Luca Grifo-Hahn Charts His Future

From Capitol Hill intern to deckhand educator to NOAA officer, Luca Grifo-Hahn navigates an early career in conservation

  • By Delaney McPherson
  • Next Generation
  • Sep 27, 2023

LIKE MANY YOUNG ADULTS trying to find their professional path, Luca Grifo-Hahn’s working life has taken some unexpected turns. But the 26-year-old’s positive outlook has helped him navigate uncharted waters. He describes his career trajectory as a puzzle, and with each new opportunity, he “puts the pieces together.”

Grifo-Hahn first fell in love with nature as a child, learning about plants from his botanist parents in the Washington, D.C., area and reading Ranger Rick® magazines. While studying biology at St. Mary’s College of Maryland, he participated in field work on the nearby St. Mary’s River, an experience that solidified his desire to work in the environmental realm.

When the COVID-19 pandemic derailed his plans to join the Peace Corps, Grifo-Hahn pivoted to policy and advocacy work as an intern on Capitol Hill. Once pandemic restrictions eased, he took a research position in California’s Farallon Islands (below), working on a boat and on land to conduct breeding surveys of the Cassin’s auklet, a small but sturdy North Pacific seabird.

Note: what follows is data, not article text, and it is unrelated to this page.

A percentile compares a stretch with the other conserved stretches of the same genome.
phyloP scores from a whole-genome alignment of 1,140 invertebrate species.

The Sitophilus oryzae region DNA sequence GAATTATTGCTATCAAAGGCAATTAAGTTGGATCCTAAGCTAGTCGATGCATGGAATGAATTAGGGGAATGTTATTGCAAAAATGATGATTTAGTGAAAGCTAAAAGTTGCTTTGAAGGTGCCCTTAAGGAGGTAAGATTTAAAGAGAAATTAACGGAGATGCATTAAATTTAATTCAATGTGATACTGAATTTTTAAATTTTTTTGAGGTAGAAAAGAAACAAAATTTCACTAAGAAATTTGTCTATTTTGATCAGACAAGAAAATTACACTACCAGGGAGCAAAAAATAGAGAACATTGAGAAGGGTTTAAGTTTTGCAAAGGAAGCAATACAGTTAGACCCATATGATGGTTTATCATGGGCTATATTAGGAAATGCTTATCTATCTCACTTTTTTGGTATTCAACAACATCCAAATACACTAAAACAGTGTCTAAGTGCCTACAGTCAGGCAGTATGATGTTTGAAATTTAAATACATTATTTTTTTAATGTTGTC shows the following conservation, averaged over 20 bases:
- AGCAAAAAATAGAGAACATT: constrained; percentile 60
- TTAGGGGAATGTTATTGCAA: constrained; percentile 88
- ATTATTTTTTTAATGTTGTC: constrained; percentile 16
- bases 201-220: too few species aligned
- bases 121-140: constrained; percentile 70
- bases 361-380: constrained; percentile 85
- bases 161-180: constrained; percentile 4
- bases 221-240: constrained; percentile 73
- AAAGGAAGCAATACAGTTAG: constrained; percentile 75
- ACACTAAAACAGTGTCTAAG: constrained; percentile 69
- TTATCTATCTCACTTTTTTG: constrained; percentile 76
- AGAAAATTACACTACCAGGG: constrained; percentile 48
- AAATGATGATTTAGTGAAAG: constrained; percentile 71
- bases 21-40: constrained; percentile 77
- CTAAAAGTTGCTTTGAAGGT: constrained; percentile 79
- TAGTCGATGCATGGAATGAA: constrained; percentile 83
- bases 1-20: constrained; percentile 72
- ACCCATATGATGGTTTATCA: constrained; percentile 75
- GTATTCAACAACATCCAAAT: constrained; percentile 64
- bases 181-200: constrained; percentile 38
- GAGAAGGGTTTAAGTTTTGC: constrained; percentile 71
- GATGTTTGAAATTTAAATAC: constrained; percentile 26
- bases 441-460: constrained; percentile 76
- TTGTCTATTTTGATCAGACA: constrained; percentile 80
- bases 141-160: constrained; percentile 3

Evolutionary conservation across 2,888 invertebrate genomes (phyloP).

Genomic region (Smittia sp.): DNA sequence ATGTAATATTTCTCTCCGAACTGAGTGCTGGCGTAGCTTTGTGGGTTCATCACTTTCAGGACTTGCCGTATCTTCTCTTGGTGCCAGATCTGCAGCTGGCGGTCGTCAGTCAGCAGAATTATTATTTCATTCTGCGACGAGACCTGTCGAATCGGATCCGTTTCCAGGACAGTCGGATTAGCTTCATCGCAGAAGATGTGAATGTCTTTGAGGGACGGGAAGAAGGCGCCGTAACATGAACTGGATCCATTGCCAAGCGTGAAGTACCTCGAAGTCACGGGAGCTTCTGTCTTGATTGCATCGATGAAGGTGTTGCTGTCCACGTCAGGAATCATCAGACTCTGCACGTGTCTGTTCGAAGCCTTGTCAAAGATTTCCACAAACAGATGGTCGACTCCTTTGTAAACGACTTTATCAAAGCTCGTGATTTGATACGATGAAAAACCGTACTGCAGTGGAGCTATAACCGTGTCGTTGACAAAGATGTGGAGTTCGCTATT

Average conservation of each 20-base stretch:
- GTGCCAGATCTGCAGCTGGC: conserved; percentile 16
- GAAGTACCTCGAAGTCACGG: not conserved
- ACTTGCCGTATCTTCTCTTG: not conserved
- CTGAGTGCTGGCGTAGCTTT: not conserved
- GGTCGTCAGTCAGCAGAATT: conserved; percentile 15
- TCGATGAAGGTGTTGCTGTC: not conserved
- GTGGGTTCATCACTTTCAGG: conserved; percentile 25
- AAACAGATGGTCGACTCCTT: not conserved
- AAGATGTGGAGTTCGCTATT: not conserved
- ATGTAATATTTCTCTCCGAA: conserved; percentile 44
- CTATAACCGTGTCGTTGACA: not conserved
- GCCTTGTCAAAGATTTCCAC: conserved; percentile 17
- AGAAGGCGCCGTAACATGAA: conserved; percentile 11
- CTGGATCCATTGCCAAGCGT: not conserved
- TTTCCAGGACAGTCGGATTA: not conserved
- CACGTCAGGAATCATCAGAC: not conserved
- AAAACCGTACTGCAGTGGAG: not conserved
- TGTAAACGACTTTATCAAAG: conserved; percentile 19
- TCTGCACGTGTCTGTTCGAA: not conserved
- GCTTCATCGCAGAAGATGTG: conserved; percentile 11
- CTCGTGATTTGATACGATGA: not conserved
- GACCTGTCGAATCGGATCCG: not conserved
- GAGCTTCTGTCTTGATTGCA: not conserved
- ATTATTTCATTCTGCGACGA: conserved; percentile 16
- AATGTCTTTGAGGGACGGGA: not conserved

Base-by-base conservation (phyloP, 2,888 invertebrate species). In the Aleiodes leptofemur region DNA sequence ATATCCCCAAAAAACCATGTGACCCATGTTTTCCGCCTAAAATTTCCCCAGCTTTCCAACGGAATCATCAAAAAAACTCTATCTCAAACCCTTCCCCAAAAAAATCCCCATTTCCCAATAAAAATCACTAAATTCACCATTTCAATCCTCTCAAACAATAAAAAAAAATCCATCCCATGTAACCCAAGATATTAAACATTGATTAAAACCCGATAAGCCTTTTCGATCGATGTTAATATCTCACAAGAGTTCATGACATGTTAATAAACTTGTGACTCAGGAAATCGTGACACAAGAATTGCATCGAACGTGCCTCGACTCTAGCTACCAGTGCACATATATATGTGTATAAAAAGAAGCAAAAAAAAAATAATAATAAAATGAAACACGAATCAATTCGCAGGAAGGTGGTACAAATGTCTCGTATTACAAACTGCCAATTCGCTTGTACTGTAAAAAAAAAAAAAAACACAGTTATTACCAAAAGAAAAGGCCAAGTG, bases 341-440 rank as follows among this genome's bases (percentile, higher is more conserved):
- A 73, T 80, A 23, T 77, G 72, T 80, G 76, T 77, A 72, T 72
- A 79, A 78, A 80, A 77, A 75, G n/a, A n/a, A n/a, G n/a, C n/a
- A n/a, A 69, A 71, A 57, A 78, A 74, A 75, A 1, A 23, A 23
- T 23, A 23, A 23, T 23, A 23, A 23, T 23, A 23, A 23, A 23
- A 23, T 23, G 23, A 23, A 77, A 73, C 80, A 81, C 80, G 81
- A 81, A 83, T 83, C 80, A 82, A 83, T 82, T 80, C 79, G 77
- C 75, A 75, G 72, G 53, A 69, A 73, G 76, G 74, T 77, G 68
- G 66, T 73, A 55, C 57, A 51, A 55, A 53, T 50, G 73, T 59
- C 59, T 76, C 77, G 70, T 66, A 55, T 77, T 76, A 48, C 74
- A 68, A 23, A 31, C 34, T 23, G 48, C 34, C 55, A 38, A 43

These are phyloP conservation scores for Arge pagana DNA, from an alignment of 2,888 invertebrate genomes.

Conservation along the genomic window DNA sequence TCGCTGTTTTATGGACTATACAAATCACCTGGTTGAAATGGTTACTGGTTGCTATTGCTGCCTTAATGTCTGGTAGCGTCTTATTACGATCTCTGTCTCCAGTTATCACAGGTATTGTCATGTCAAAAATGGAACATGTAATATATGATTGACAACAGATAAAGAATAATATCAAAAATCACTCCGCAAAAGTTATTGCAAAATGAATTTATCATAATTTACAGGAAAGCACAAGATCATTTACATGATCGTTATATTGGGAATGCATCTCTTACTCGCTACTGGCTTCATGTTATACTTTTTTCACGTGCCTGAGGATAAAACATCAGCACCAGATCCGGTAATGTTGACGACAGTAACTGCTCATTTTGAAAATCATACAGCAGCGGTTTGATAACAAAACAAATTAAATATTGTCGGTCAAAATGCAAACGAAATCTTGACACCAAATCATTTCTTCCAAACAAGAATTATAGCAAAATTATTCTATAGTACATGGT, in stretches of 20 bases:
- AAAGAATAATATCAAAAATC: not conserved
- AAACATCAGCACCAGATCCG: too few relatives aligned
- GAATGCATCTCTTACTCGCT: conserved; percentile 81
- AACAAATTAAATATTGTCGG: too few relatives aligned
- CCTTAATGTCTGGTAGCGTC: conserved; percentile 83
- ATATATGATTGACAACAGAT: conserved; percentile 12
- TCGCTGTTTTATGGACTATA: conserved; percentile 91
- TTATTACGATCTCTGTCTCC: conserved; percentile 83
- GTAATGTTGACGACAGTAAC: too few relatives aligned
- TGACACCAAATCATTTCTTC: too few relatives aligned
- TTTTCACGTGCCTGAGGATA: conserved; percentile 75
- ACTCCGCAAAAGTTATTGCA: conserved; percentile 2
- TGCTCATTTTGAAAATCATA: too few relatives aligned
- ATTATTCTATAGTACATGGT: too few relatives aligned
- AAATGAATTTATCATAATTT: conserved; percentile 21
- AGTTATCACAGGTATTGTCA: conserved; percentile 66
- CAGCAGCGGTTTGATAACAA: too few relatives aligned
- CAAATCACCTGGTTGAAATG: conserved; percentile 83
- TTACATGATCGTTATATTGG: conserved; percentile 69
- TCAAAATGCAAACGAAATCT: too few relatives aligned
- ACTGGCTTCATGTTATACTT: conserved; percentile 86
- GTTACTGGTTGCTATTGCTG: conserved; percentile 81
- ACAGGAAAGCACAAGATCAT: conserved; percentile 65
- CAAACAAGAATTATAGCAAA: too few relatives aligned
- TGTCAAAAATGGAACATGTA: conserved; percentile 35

An image of Luca holding a bird, sitting with two other people.

The auklet research segued into stints as a deckhand educator. For the Sultana Education Foundation in Chestertown, Maryland, and for Living Classrooms Foundation in Baltimore, Maryland, he took groups of students of all ages on educational sailing trips, teaching them about their local waterways and the nature surrounding them (top).

“Showing kids, ‘this is your backyard, these are the resources you have to protect,’ putting fish in their hands and getting them excited, that was the intersection of work I wanted,” he says.

Now Grifo-Hahn is pivoting again to spend more time at sea. Earlier this year he was accepted into the National Oceanic and Atmospheric Administration’s (NOAA) Commissioned Officer Corps. After completing a 17-week training at the U.S. Coast Guard Academy in New London, Connecticut, he’ll be stationed on a NOAA ship: conducting hydrographic research, mapping the sea floor, and reporting on oceanographic and atmospheric conditions. “I never grew up boating,” he says. “So it’s been really cool to stumble upon it through science.”

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